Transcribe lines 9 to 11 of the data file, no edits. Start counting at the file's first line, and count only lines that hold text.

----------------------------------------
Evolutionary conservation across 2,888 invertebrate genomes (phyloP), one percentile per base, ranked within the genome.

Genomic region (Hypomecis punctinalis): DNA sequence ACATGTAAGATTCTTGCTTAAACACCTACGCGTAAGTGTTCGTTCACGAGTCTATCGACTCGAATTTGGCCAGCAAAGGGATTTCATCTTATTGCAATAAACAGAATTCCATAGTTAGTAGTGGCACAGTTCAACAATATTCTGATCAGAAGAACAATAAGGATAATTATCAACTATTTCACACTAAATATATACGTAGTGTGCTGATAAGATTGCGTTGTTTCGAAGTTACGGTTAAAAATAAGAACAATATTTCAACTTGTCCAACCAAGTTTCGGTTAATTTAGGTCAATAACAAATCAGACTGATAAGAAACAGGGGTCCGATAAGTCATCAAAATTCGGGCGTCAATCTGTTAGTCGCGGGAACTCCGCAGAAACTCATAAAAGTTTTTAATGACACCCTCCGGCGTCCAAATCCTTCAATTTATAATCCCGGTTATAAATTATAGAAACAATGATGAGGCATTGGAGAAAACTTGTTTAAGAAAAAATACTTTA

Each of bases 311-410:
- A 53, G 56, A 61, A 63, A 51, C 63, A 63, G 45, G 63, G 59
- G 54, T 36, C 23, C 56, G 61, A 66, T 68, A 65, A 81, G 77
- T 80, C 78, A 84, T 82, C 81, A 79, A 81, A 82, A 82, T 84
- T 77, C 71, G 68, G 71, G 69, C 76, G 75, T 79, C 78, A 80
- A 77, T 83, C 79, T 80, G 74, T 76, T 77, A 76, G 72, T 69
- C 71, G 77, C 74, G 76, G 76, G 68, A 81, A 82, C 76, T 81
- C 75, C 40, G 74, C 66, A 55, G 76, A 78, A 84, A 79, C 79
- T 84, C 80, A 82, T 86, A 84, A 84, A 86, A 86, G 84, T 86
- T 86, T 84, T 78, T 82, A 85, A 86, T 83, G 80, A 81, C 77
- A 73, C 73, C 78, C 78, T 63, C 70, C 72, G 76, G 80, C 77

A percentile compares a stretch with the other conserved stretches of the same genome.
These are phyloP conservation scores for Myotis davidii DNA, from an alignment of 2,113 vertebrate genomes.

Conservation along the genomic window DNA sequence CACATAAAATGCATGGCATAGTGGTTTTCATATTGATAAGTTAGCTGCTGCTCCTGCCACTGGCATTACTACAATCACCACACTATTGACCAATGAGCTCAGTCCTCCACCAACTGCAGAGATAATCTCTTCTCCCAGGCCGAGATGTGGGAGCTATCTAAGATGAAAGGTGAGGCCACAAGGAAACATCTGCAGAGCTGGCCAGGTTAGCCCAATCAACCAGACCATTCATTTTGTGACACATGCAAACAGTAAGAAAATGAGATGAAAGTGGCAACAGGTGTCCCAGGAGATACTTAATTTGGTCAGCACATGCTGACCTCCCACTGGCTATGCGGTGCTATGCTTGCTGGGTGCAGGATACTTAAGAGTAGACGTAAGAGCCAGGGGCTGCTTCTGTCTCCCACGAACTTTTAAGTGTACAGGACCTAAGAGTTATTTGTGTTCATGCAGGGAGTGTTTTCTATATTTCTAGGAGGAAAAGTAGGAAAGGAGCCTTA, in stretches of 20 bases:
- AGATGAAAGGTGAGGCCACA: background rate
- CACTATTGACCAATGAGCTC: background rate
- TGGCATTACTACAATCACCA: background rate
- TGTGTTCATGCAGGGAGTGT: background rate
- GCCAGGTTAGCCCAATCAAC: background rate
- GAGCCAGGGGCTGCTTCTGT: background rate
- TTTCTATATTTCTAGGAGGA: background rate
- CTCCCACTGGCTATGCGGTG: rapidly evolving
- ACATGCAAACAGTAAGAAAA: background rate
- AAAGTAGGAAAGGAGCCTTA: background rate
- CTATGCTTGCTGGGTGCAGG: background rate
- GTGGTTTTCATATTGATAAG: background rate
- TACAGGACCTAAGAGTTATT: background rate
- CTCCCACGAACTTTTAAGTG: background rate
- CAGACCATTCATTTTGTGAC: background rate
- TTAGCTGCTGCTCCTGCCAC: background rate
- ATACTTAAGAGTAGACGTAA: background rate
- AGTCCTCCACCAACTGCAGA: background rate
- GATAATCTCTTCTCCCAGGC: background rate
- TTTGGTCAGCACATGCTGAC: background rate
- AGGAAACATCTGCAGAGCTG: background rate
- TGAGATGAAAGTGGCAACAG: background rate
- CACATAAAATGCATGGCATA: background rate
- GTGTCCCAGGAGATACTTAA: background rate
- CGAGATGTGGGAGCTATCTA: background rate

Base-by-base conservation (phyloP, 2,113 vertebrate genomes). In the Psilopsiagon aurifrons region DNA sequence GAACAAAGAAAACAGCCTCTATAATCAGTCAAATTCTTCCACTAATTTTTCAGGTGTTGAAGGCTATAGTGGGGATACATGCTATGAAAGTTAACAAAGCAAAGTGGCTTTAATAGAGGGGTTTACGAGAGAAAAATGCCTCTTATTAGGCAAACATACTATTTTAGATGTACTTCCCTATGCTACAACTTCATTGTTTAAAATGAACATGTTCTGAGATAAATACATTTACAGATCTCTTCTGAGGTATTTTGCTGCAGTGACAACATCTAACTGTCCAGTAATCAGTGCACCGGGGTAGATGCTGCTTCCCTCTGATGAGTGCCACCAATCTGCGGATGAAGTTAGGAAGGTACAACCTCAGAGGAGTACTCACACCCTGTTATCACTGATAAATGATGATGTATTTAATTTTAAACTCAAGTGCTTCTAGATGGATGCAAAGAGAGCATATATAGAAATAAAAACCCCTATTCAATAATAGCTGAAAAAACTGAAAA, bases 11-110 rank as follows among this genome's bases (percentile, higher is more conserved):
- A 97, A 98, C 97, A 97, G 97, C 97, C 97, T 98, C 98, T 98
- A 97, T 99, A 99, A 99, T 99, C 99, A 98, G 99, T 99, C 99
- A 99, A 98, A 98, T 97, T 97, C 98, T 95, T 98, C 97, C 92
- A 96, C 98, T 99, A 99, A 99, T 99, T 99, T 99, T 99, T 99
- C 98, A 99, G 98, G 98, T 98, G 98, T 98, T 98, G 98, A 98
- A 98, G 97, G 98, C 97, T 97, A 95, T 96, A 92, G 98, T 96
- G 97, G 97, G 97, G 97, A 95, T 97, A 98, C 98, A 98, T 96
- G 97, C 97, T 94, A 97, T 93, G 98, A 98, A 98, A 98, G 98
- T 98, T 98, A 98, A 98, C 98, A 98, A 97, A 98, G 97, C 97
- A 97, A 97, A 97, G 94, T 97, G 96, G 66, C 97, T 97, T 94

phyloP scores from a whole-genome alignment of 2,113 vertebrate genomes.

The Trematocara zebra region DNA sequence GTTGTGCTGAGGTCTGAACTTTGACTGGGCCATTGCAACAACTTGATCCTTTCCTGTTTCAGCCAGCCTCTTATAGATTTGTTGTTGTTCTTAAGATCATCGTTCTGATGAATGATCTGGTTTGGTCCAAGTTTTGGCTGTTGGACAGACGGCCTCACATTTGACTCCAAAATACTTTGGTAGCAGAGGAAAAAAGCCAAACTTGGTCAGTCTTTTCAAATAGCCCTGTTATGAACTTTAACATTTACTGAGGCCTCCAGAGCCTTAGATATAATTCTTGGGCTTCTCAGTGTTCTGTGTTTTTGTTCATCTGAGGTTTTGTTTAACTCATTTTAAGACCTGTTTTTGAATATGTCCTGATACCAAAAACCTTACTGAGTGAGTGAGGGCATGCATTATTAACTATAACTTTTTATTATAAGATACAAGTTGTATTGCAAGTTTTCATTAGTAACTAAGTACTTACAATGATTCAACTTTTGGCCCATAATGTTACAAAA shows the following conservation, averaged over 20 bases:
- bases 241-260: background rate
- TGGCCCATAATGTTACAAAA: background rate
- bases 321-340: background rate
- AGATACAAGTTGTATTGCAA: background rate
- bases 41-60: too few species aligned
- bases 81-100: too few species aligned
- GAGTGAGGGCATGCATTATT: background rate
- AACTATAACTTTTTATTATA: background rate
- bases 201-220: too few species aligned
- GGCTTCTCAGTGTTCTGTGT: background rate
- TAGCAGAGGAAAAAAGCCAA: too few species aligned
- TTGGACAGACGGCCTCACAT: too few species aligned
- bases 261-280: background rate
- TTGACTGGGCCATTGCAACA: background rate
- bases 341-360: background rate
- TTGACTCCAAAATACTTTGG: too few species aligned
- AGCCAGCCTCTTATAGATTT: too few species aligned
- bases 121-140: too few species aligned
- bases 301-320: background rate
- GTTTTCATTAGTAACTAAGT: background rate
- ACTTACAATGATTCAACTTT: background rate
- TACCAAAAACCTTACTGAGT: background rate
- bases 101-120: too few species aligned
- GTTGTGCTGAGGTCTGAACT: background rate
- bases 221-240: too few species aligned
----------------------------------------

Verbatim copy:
- C 71, G 77, C 74, G 76, G 76, G 68, A 81, A 82, C 76, T 81
- C 75, C 40, G 74, C 66, A 55, G 76, A 78, A 84, A 79, C 79
- T 84, C 80, A 82, T 86, A 84, A 84, A 86, A 86, G 84, T 86